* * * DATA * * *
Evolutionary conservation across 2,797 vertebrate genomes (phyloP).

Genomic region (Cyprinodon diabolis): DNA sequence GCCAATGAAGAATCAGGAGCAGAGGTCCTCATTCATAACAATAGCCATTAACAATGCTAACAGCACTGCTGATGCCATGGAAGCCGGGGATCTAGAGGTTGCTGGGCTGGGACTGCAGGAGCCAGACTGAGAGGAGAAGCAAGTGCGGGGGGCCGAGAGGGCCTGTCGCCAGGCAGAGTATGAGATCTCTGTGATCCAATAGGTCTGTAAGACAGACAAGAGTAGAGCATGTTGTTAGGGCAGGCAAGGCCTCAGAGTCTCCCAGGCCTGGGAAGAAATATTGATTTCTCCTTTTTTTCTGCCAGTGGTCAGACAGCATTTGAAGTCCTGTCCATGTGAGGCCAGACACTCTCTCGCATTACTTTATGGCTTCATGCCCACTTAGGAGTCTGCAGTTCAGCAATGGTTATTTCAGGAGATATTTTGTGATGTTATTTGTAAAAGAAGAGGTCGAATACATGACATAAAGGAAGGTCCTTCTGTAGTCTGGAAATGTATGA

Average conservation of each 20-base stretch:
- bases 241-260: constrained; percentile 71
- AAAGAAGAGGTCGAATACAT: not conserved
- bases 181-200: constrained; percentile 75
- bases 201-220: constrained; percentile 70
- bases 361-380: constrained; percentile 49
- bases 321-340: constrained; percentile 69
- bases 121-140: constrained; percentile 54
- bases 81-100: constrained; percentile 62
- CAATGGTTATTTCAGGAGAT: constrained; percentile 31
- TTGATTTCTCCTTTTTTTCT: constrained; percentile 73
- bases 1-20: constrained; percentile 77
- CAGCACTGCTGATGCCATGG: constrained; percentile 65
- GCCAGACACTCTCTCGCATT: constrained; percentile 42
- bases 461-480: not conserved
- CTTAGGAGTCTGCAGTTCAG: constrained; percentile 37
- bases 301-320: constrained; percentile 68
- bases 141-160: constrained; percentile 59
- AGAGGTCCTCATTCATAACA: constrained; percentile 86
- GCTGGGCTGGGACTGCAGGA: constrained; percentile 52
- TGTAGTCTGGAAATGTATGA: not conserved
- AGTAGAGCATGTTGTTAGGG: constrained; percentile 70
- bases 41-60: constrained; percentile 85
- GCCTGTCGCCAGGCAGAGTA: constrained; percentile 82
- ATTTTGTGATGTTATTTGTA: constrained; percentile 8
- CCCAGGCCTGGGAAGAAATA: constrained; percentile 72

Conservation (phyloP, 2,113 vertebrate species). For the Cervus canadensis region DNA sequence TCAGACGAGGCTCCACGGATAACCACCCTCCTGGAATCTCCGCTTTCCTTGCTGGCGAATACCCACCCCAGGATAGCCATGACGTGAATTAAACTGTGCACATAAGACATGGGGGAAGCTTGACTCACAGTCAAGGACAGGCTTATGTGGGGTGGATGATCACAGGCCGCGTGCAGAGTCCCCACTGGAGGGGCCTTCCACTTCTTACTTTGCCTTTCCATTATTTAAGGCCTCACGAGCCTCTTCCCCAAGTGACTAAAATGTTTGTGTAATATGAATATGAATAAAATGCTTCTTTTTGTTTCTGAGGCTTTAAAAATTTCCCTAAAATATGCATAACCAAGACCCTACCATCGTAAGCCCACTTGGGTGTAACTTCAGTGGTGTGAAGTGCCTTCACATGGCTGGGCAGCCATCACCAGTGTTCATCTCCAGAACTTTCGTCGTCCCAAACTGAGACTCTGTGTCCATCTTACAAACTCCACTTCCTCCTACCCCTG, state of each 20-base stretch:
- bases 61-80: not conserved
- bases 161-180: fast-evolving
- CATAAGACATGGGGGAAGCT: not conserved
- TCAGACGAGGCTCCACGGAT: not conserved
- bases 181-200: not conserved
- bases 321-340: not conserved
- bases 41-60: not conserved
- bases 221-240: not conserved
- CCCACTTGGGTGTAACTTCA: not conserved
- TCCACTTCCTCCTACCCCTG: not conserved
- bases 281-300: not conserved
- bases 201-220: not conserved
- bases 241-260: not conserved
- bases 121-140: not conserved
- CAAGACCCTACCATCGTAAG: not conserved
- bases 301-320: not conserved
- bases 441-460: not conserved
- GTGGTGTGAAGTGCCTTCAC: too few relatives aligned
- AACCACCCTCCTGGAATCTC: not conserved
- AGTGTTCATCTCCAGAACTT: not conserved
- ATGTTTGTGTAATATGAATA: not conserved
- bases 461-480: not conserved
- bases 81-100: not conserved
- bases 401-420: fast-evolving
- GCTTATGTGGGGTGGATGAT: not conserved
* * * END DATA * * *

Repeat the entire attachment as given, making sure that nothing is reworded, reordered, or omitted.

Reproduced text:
Evolutionary conservation across 2,797 vertebrate genomes (phyloP).

Genomic region (Cyprinodon diabolis): DNA sequence GCCAATGAAGAATCAGGAGCAGAGGTCCTCATTCATAACAATAGCCATTAACAATGCTAACAGCACTGCTGATGCCATGGAAGCCGGGGATCTAGAGGTTGCTGGGCTGGGACTGCAGGAGCCAGACTGAGAGGAGAAGCAAGTGCGGGGGGCCGAGAGGGCCTGTCGCCAGGCAGAGTATGAGATCTCTGTGATCCAATAGGTCTGTAAGACAGACAAGAGTAGAGCATGTTGTTAGGGCAGGCAAGGCCTCAGAGTCTCCCAGGCCTGGGAAGAAATATTGATTTCTCCTTTTTTTCTGCCAGTGGTCAGACAGCATTTGAAGTCCTGTCCATGTGAGGCCAGACACTCTCTCGCATTACTTTATGGCTTCATGCCCACTTAGGAGTCTGCAGTTCAGCAATGGTTATTTCAGGAGATATTTTGTGATGTTATTTGTAAAAGAAGAGGTCGAATACATGACATAAAGGAAGGTCCTTCTGTAGTCTGGAAATGTATGA

Average conservation of each 20-base stretch:
- bases 241-260: constrained; percentile 71
- AAAGAAGAGGTCGAATACAT: not conserved
- bases 181-200: constrained; percentile 75
- bases 201-220: constrained; percentile 70
- bases 361-380: constrained; percentile 49
- bases 321-340: constrained; percentile 69
- bases 121-140: constrained; percentile 54
- bases 81-100: constrained; percentile 62
- CAATGGTTATTTCAGGAGAT: constrained; percentile 31
- TTGATTTCTCCTTTTTTTCT: constrained; percentile 73
- bases 1-20: constrained; percentile 77
- CAGCACTGCTGATGCCATGG: constrained; percentile 65
- GCCAGACACTCTCTCGCATT: constrained; percentile 42
- bases 461-480: not conserved
- CTTAGGAGTCTGCAGTTCAG: constrained; percentile 37
- bases 301-320: constrained; percentile 68
- bases 141-160: constrained; percentile 59
- AGAGGTCCTCATTCATAACA: constrained; percentile 86
- GCTGGGCTGGGACTGCAGGA: constrained; percentile 52
- TGTAGTCTGGAAATGTATGA: not conserved
- AGTAGAGCATGTTGTTAGGG: constrained; percentile 70
- bases 41-60: constrained; percentile 85
- GCCTGTCGCCAGGCAGAGTA: constrained; percentile 82
- ATTTTGTGATGTTATTTGTA: constrained; percentile 8
- CCCAGGCCTGGGAAGAAATA: constrained; percentile 72

Conservation (phyloP, 2,113 vertebrate species). For the Cervus canadensis region DNA sequence TCAGACGAGGCTCCACGGATAACCACCCTCCTGGAATCTCCGCTTTCCTTGCTGGCGAATACCCACCCCAGGATAGCCATGACGTGAATTAAACTGTGCACATAAGACATGGGGGAAGCTTGACTCACAGTCAAGGACAGGCTTATGTGGGGTGGATGATCACAGGCCGCGTGCAGAGTCCCCACTGGAGGGGCCTTCCACTTCTTACTTTGCCTTTCCATTATTTAAGGCCTCACGAGCCTCTTCCCCAAGTGACTAAAATGTTTGTGTAATATGAATATGAATAAAATGCTTCTTTTTGTTTCTGAGGCTTTAAAAATTTCCCTAAAATATGCATAACCAAGACCCTACCATCGTAAGCCCACTTGGGTGTAACTTCAGTGGTGTGAAGTGCCTTCACATGGCTGGGCAGCCATCACCAGTGTTCATCTCCAGAACTTTCGTCGTCCCAAACTGAGACTCTGTGTCCATCTTACAAACTCCACTTCCTCCTACCCCTG, state of each 20-base stretch:
- bases 61-80: not conserved
- bases 161-180: fast-evolving
- CATAAGACATGGGGGAAGCT: not conserved
- TCAGACGAGGCTCCACGGAT: not conserved
- bases 181-200: not conserved
- bases 321-340: not conserved
- bases 41-60: not conserved
- bases 221-240: not conserved
- CCCACTTGGGTGTAACTTCA: not conserved
- TCCACTTCCTCCTACCCCTG: not conserved
- bases 281-300: not conserved
- bases 201-220: not conserved
- bases 241-260: not conserved
- bases 121-140: not conserved
- CAAGACCCTACCATCGTAAG: not conserved
- bases 301-320: not conserved
- bases 441-460: not conserved
- GTGGTGTGAAGTGCCTTCAC: too few relatives aligned
- AACCACCCTCCTGGAATCTC: not conserved
- AGTGTTCATCTCCAGAACTT: not conserved
- ATGTTTGTGTAATATGAATA: not conserved
- bases 461-480: not conserved
- bases 81-100: not conserved
- bases 401-420: fast-evolving
- GCTTATGTGGGGTGGATGAT: not conserved